The arguments speak of Christians and many of the scriptures quoted were prior to Christianity, i.e. "The Old Testament." It might be of interest to note that while slavery was a fact of life at the time the scriptures were written (by God or whoever), what was asked of slaves and masters in the New Testament was rather cutting edge. The author of this page leaves out the verses admonishing masters to treat slaves fairly and to acknowledge that slaves are legitimate children of God. In early American history, masters conveniently left those passages out in church services, but they would have provided some thread of hope for slaves seeking freedom as they were preached in slave only churches. Slaves could identify with the plight of the story of Israelites in Egypt. A fuller reading of The New Testament and the context in which it was written certainly led to some enlightened thinking on the part of the free classes of people who began to see that slavery was inconsistent with Christian living. This is why civil rights movements that have borrowed passages of scripture for their causes have been successful in drawing support.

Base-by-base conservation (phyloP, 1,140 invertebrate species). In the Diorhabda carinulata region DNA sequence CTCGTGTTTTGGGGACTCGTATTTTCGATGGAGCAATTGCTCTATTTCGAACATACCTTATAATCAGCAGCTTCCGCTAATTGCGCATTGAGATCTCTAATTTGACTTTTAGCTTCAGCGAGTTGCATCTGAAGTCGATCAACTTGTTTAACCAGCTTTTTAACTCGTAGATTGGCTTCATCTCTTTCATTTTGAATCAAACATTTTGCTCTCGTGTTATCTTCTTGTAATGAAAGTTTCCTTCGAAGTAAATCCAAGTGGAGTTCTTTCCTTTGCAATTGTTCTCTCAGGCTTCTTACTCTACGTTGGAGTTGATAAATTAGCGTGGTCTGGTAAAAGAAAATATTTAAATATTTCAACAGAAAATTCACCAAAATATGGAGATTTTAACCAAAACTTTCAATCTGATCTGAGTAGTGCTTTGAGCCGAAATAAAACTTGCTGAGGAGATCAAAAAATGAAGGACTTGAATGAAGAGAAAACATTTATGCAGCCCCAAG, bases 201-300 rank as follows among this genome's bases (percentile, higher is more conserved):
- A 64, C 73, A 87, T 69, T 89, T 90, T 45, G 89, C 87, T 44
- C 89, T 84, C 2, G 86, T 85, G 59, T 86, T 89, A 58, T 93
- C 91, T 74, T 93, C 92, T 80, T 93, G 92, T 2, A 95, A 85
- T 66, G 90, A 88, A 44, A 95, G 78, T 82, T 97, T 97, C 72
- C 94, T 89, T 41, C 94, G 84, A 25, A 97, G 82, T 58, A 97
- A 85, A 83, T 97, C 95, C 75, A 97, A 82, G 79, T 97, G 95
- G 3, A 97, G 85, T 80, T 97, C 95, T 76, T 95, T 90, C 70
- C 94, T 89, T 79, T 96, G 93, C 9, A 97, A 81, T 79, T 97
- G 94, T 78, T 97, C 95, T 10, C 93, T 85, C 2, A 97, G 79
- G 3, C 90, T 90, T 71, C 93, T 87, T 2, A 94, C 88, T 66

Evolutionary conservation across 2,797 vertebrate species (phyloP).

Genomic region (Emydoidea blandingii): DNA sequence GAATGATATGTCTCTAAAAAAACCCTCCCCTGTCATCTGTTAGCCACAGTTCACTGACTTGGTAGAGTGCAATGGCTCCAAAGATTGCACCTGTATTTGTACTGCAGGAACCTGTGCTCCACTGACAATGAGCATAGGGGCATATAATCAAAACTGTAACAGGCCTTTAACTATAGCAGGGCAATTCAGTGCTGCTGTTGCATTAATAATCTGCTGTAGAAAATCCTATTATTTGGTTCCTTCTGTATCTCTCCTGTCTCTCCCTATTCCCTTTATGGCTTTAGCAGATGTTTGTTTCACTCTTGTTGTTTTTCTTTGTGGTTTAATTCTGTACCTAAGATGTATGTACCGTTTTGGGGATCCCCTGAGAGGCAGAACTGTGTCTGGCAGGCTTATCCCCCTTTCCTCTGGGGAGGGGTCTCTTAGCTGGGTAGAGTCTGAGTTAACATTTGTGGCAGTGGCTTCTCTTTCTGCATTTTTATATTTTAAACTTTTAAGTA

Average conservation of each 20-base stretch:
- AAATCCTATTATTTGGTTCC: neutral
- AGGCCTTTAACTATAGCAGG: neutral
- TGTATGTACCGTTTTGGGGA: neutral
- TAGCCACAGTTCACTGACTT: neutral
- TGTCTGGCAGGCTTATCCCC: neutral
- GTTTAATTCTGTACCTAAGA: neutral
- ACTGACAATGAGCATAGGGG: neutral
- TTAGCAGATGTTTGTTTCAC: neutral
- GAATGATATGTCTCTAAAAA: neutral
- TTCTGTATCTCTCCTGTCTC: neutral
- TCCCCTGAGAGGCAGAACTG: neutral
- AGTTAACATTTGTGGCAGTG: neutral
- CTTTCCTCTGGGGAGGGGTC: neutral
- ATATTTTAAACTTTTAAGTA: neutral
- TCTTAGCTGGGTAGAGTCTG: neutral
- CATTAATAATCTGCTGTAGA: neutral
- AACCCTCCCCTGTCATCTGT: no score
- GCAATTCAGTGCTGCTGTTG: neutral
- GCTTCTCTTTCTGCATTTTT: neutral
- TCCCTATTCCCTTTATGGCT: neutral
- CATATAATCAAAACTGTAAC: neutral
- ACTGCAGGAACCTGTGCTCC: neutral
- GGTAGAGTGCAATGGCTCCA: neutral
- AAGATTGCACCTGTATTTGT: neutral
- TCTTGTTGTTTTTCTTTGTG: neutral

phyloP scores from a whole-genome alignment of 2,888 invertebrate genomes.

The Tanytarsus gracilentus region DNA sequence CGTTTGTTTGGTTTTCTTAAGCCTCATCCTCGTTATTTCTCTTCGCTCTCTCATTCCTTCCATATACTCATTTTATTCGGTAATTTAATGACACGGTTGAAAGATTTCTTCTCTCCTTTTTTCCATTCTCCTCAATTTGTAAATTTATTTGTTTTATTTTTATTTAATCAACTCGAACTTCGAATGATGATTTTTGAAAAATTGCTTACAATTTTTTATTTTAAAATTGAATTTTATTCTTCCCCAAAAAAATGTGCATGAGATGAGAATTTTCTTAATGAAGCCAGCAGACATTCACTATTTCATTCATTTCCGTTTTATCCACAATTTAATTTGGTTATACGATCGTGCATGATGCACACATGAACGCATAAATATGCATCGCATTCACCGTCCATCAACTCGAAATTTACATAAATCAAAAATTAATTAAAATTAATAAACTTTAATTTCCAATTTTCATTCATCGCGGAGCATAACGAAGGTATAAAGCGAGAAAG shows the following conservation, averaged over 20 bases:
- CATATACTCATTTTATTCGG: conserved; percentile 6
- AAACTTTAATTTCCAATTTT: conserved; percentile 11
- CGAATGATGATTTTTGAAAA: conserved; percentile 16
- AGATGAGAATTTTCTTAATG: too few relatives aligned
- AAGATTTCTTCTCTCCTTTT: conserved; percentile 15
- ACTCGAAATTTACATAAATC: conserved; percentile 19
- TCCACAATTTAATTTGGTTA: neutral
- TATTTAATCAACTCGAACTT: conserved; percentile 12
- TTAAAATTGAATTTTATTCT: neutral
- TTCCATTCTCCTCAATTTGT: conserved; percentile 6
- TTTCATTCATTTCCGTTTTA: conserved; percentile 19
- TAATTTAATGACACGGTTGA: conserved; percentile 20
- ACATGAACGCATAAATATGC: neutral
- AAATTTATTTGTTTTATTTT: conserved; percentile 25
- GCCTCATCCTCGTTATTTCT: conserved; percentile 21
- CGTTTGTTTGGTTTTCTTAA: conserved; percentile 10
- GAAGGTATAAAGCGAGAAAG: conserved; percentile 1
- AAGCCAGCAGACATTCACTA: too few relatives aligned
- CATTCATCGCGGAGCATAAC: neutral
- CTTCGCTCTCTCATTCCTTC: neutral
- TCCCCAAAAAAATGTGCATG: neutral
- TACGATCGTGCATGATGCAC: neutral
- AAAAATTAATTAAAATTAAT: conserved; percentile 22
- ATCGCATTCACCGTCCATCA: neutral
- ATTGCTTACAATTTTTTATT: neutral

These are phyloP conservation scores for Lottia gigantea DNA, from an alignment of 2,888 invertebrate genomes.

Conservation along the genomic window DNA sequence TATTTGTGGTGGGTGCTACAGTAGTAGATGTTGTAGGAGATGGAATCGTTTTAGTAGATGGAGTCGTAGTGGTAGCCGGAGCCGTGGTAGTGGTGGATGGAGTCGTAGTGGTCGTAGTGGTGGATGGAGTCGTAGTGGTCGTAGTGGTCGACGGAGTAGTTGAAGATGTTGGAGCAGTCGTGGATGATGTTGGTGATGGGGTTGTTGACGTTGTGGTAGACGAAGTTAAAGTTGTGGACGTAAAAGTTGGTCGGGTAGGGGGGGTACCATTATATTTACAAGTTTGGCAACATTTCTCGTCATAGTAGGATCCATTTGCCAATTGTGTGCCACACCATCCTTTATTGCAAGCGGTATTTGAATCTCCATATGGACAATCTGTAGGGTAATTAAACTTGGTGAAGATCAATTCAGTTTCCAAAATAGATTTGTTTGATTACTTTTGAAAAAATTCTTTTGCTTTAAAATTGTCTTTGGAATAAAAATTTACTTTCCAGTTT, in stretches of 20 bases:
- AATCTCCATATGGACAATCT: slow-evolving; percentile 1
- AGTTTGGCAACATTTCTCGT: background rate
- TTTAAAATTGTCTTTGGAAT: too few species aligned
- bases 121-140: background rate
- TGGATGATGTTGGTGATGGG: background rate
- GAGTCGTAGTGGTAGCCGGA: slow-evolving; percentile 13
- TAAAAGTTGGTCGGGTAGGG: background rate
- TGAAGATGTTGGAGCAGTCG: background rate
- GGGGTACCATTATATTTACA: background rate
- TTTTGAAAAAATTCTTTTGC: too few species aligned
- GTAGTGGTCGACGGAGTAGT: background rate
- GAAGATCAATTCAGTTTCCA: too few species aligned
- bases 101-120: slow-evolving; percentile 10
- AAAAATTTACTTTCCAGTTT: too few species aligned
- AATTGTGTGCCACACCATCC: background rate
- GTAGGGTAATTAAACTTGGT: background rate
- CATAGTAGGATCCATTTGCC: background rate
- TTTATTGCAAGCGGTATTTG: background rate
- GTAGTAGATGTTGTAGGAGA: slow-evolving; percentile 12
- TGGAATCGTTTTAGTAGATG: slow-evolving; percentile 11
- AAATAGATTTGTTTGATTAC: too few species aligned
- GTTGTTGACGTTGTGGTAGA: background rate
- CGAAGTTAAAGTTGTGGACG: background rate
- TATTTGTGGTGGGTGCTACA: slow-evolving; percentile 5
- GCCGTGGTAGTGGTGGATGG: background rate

A word of caution to Atheists would try prooftexting contests with Christians vis-a-vis morality coming from the Bible: Know the context of the writing, know writings written around the same time. Don't take the texts of the Bible literally as some Christians do. I have seen that happen with disasterous results.